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 Elementary Math Fractions, Percentages, Word Problems, Equations, Inequations, Factorization, Expansion

 November 22nd, 2016, 01:44 PM #2 Global Moderator   Joined: May 2007 Posts: 6,558 Thanks: 602 Something is wrong with the way you stated it. The most practice would be if all students were grade 12. In that case there would be 15 pairs each practicing 4 hours. This gives total practice time of 60 hours. 1392 just doesn't fit.
 November 22nd, 2016, 02:24 PM #3 Senior Member   Joined: May 2016 From: USA Posts: 1,084 Thanks: 446 Your identification of unknowns is fine. Your problem is in calculating hours of practicing time. How many distinct pairs of 11th grade students are there? $\dbinom{x}{2} = \dfrac{x!}{2! * (x - 2)!} = \dfrac{x(x - 1)}{2} \implies a = 2 * \dfrac{x(x - 1)}{2} = x^2 - x.$ How many distinct pairs of 12th grade students are there? $\dbinom{y}{2} = \dfrac{y!}{2! * (y - 2)!} = \dfrac{y(y - 1)}{2} \implies b = 4 * \dfrac{y(y - 1)}{2} = 2y^2 - 2y.$ And it should obvious that the number of distinct pairs containing one 11th grader and one 12th grader is $xy \implies c = 3xy.$ With me so far? Now you have $x + y = 30\ and\ x^2 - x + 2y^2 - 2y + 3xy = 1392 \implies$ $x = 30 - y \implies (30 - y)^2 - (30 - y) + 2y^2 - 2y + 3y(30 - y) = 1392.$ Follow that? Now what? Try it yourself before scrolling down for answer. $900 - 60y + y^2 + 900 - 30 + y + 2y^2 - 2y + 90y - 3y^2 = 1392 \implies$ $29y = 1392 - 870 = 522 \implies y = 18 \implies x = 12.$ So the number of distinct pairs of 11th graders is 66 and a = 132. The number of distinct pairs of 12th graders is 153 and b = 612. The number of distinct 11th / 12th grade pairs is 216 and c = 648. And 648 + 612 + 132 = 1392. It checks. Thanks from davedave and romsek Last edited by JeffM1; November 22nd, 2016 at 02:27 PM.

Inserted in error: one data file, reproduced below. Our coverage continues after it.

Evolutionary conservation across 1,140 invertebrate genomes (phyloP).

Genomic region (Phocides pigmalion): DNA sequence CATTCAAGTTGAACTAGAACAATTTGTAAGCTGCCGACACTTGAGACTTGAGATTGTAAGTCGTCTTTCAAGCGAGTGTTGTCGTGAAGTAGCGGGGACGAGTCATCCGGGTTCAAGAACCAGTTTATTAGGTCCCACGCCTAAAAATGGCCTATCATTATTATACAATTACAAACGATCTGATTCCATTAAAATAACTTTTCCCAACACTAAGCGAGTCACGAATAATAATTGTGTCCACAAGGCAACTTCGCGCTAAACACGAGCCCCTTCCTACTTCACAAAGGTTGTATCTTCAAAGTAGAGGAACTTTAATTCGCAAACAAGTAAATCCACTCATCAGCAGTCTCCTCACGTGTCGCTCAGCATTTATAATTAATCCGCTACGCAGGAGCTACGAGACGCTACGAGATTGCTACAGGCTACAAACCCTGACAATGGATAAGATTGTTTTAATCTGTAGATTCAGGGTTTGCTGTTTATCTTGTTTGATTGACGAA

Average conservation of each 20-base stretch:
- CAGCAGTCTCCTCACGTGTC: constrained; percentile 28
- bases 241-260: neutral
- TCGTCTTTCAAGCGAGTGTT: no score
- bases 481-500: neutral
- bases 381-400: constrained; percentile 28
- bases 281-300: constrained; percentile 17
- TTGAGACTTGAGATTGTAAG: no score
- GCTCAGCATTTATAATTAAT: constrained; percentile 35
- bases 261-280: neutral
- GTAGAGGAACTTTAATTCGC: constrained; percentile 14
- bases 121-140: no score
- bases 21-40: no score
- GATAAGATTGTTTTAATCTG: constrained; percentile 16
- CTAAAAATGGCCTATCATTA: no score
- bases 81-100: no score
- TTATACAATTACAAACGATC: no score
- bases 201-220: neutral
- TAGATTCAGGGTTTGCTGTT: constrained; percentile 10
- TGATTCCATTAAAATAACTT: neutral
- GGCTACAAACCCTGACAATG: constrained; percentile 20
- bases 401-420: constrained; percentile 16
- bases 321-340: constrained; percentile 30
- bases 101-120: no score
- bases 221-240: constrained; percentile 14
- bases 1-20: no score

November 25th, 2016, 01:33 AM #4 Senior Member   Joined: Apr 2008 Posts: 193 Thanks: 3 Thanks, JeffM1!

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